Wednesday, 27 March 2013

Merry Christmas, War is Over

The other day I thought to myself, I fancy a game of Homefront online.
Having put the disc in and fired it up, I found to my dismay that the servers for Homefront were no more. Following the demise of THQ, Crytek (who were developing Homefront 2 anyway), bought the rights to the whole franchise, but they haven’t as yet turned the servers back on following the transition. That was a couple of months ago now, so a return to the battlegrounds of Homefront is looking increasingly unlikely.
Chances are you are shrugging a “so what?” right now. This probably means you’re one of the many who either didn’t bother with the game at all or were put off by one or all of the following things:
A very short campaign, questionable AI, an online component with little in the way of game modes or customisation, problems connecting with parties and friends.
But there were those of us who saw past these issues. We looked beyond the problems and the lacklustre first impressions. We cracked the surface and found diamonds beneath.
The campaign may have been four hours’ worth at best, but they were filled with explosive action. The story may have been preposterous, but it was believably told with emotional impact. And the multiplayer? Oh man, the multiplayer. Before Battlefield 3 arrived to steal our hearts and our time, Homefront gave us a brilliant multiplayer experience that – for those who really embraced it – surpassed anything Call of Duty was bringing to the table.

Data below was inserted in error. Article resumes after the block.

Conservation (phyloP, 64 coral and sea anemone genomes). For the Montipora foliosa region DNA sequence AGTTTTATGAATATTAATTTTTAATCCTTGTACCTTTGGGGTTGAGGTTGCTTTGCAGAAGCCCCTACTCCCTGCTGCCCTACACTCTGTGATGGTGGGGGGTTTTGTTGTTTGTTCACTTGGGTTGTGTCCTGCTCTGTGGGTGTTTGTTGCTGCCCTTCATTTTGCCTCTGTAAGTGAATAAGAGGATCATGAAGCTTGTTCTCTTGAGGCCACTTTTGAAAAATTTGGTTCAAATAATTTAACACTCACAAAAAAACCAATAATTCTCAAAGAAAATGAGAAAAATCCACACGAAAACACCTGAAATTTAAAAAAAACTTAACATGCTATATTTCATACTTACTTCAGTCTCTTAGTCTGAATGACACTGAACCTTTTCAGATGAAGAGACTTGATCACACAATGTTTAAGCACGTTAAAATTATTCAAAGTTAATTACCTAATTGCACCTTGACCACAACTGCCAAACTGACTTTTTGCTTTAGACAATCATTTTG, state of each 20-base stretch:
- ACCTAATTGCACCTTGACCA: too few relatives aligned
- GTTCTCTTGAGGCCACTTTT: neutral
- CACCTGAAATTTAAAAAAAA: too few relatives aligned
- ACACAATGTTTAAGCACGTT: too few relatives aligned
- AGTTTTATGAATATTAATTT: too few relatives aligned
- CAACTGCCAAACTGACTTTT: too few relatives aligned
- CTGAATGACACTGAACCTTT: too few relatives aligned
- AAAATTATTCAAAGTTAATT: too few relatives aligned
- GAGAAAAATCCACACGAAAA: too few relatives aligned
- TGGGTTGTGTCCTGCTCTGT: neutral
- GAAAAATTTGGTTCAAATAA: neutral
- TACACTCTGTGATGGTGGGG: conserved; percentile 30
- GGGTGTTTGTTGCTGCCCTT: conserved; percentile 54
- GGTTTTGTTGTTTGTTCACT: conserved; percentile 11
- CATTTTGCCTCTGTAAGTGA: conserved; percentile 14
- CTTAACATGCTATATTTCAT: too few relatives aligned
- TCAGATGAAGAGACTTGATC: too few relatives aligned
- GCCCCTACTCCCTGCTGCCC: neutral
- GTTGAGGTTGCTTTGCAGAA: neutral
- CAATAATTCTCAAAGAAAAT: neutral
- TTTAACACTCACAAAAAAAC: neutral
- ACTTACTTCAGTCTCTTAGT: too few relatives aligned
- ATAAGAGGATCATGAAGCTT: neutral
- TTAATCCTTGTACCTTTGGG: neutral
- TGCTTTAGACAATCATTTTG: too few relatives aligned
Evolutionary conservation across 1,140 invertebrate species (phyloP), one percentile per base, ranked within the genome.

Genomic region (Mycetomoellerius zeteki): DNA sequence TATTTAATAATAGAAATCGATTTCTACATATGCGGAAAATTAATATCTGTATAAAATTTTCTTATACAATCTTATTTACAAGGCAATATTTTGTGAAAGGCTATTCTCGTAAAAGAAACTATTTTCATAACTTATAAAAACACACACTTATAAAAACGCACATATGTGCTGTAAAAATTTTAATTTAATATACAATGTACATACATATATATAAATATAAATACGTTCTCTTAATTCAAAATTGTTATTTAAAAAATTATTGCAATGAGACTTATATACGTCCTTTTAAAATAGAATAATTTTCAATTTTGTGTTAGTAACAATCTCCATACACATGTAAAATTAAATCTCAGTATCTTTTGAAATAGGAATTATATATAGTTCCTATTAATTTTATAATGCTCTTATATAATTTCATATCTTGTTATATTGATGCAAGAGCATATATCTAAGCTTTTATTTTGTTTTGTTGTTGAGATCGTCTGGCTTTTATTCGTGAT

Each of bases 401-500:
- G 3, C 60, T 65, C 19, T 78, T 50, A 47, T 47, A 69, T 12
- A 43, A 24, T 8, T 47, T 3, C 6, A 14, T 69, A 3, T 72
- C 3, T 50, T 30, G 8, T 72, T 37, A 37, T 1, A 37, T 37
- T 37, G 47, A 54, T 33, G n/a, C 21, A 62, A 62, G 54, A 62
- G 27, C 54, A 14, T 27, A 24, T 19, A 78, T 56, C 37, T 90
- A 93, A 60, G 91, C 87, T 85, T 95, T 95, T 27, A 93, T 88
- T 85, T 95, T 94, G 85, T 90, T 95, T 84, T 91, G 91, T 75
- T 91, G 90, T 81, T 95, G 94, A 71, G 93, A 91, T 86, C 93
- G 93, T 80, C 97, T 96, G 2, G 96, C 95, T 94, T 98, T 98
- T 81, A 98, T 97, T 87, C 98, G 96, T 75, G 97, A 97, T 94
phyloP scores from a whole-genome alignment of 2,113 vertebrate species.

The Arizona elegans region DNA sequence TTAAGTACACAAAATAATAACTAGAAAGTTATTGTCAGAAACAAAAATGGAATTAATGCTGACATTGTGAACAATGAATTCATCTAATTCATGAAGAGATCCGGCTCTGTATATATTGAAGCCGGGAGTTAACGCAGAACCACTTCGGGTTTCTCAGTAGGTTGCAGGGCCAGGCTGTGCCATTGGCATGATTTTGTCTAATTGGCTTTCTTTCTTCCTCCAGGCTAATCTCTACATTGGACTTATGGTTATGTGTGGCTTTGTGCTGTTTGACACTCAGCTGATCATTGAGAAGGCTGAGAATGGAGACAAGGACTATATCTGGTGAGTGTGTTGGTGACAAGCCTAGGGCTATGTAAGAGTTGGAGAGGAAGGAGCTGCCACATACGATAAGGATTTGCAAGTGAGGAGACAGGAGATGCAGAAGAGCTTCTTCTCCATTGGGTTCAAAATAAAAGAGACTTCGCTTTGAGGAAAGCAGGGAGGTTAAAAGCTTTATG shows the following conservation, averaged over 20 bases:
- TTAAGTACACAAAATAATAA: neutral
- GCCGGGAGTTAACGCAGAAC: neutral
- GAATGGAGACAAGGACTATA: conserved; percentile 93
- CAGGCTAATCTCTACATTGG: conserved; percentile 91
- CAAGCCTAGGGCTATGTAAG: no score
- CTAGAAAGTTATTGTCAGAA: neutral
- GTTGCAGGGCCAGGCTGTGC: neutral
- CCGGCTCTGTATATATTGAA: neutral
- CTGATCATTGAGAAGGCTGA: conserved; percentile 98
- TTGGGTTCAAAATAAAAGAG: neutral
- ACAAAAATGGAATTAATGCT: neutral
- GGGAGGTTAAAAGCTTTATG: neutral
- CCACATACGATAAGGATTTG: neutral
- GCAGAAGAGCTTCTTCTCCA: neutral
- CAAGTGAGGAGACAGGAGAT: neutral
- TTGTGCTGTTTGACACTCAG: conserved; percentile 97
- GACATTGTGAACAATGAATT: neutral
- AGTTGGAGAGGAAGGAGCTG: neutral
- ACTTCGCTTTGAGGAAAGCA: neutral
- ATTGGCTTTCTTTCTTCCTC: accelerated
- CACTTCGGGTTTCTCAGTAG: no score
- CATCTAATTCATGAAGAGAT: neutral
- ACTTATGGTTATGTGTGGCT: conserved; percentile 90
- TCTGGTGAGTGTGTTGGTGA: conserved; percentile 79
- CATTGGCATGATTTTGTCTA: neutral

On large, well-designed maps, Homefront used a simple, but perfect mechanic to shape its online struggles. With every kill, assist or captured objective, you accumulated XP that you could spend right there and then in the heat of battle on war gear or other perks. Or, once you’d been killed, you could spend XP to respawn in a teammate’s vehicle or in one of your own. And the more XP you saved up, the greater the vehicles – from armoured trucks to tanks and gunships.
This resulted in games of Homefront starting out relatively subdued, but they would grow into chaotic confrontations as players called in armoured support, choppers and airstrikes.
Homefront multiplayer may not have had the technical brilliance or scope of the Battlefield series, or the tight, smooth gameplay of Call of Duty. But damn it was fun. And there is a bunch of us out there who mourn its loss.
Homefront is dead. Long live Homefront 2. Come on Crytek – make it happen.

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